Is Egypt Safe for LGBT Travelers?

This article was created for The Travel Project by Meg Cale, an LGBTQ travel blogger, public speaker, and owner of LGBTQ blog Dopes on the Road.

I was terrified to visit Egypt, not because it was a destination outside of my comfort zone or because of the social anxiety that comes with meeting new people, but because it’s illegal for me to exist there.

What do I mean by that? We’re a married gay couple. Egypt is one of the countries that criminalizes LGBT people.

The week before my wife and I were set to embark on our mission for The Travel Project, Egypt was in the headlines for arresting more than 70 people at a concert for flying a pride flag.

Egypt is far from alone in their anti-LGBT policies. Most people have a perception that the world is divided into groups of “gays are welcome” and “death to gays” when in reality the issues are much more complex. Nearly half of the world’s cultures and wonders – or to be exact, 42.3% – are in areas with anti-LGBT laws. More if we’re including places that don’t have anti-LGBT laws but do have anti-LGBT social sentiments. Just because a place has no explicit laws on the books, doesn’t mean it’s safe or accepting of LGBT people.

While the pyramids are definitely the most famous of Egypt’s cultural icons – they weren’t my favorite. This tour is filled with highlights every single day. We visited the temple at Luxor in the evening while it was illuminated in glowing lights. We rode a traditional donkey wagon into a local village to have tea and break bread with an Egyptian family. We ate shawarma, falafel, tzatziki, and pitas until we were stuffed while we watched the locals in their hajjibs, turbans, and tunics around us finish their meals with Egyptian coffee and shisha. I can’t wait to publish my insider’s guide to #ContikiEgypt and show you all my favorite nooks and crannies from my Egypt memories book. This trip has sealed the deal for me – we’ll definitely explore more of the Middle East and have another #Contiki adventure. #TheTravelProject

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I wanted to go to Egypt because I take The Travel Project’s intention of discovering the ways travel can make you a better person, to heart. My wife and I run a popular travel blog, Dopes on the Road. I knew I wanted to document our experiences as an LGBT couple in Egypt so we could spread the word and encourage others about traveling in anti-LGBT countries, but wanted to do it from first hand experience and not just based on what we’d heard from other people.


The day our flight took off to Cairo, I had the most intense anxiety. I was buckling my seatbelt on the plane and thinking about how my androgynous wife would be received. Right before we took off, she looked over at me and said, “what will we do if we’re arrested?”

We were terrified, but we had to go through with the trip because we believe that travel should be accessible to our community. Egypt is home to some of the world’s most incredible wonders and LGBT people should be able to experience that. I’m so happy we decided to go through with it because Egypt is rich in culture, history, and was one of the most amazing travel experiences we’ve ever had.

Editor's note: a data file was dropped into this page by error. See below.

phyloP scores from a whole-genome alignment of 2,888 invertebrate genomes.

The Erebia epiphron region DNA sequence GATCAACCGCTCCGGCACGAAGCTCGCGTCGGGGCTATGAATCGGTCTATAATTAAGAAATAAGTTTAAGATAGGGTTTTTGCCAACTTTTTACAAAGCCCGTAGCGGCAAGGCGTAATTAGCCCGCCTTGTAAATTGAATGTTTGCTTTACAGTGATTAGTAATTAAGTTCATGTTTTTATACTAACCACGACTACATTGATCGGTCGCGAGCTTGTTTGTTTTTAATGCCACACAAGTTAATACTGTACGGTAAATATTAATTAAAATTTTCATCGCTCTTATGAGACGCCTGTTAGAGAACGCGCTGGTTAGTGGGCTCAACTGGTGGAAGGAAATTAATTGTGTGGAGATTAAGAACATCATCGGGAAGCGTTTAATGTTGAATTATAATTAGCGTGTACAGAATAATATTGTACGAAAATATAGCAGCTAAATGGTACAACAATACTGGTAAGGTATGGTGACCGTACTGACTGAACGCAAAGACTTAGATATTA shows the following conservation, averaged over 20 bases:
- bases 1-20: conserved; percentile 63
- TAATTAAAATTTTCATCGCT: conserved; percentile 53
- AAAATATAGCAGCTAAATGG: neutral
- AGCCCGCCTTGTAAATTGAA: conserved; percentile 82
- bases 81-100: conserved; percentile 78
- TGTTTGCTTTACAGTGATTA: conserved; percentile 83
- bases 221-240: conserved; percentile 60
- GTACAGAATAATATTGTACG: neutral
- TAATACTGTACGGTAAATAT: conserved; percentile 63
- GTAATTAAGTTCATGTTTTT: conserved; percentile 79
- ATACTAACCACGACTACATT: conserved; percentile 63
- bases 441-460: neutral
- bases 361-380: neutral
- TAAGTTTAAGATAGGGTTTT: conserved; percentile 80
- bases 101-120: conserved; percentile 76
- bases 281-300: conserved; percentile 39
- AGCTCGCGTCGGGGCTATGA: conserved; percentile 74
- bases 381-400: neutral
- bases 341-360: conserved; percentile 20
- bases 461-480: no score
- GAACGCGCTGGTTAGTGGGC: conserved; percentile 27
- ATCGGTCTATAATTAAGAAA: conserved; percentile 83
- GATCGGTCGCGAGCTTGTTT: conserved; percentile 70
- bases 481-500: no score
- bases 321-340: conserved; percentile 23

I felt 100% safe and comfortable with our Contiki tour group. Sherif our Trip Manager, went out of his way to make sure we were taken care of and felt at home.

There were times we decided to cover our hair to attract less attention and we were careful not to display subtle signs of affection. But for the most part, we acted as we normally would.

Lindsay still wore clothing from the men’s department for most of the trip and we hung out together for the entire time, even sharing a bed in our hotel rooms.

I don’t expect every queer person to travel to the far reaches of the globe or visit anti-LGBT countries like Egypt, but I do hope that Lindsay and I are able to touch the hearts of the people we meet around the world and open their minds to supporting our community.

Our goal is to unlearn fear and hate and teach kindness and respect.

What we’re doing isn’t special or unique to us. Anyone in our community can spread love and help touch the lives of those they meet on the road. Most people are afraid to go beyond their comfort zones which is 100% normal – you don’t have to start in the remote corners of the world. Want to ease in slow and take the pressure off? Try travelling with a Contiki tour group…

Meg & Lindsay Cale travelled to Egypt with The Travel Project, to explore whether this region is a viable travel option for LGBTQ travellers. If you have are an LGBTQ traveller and you have a story you would like to share with the six-two community, visit our community contributor program.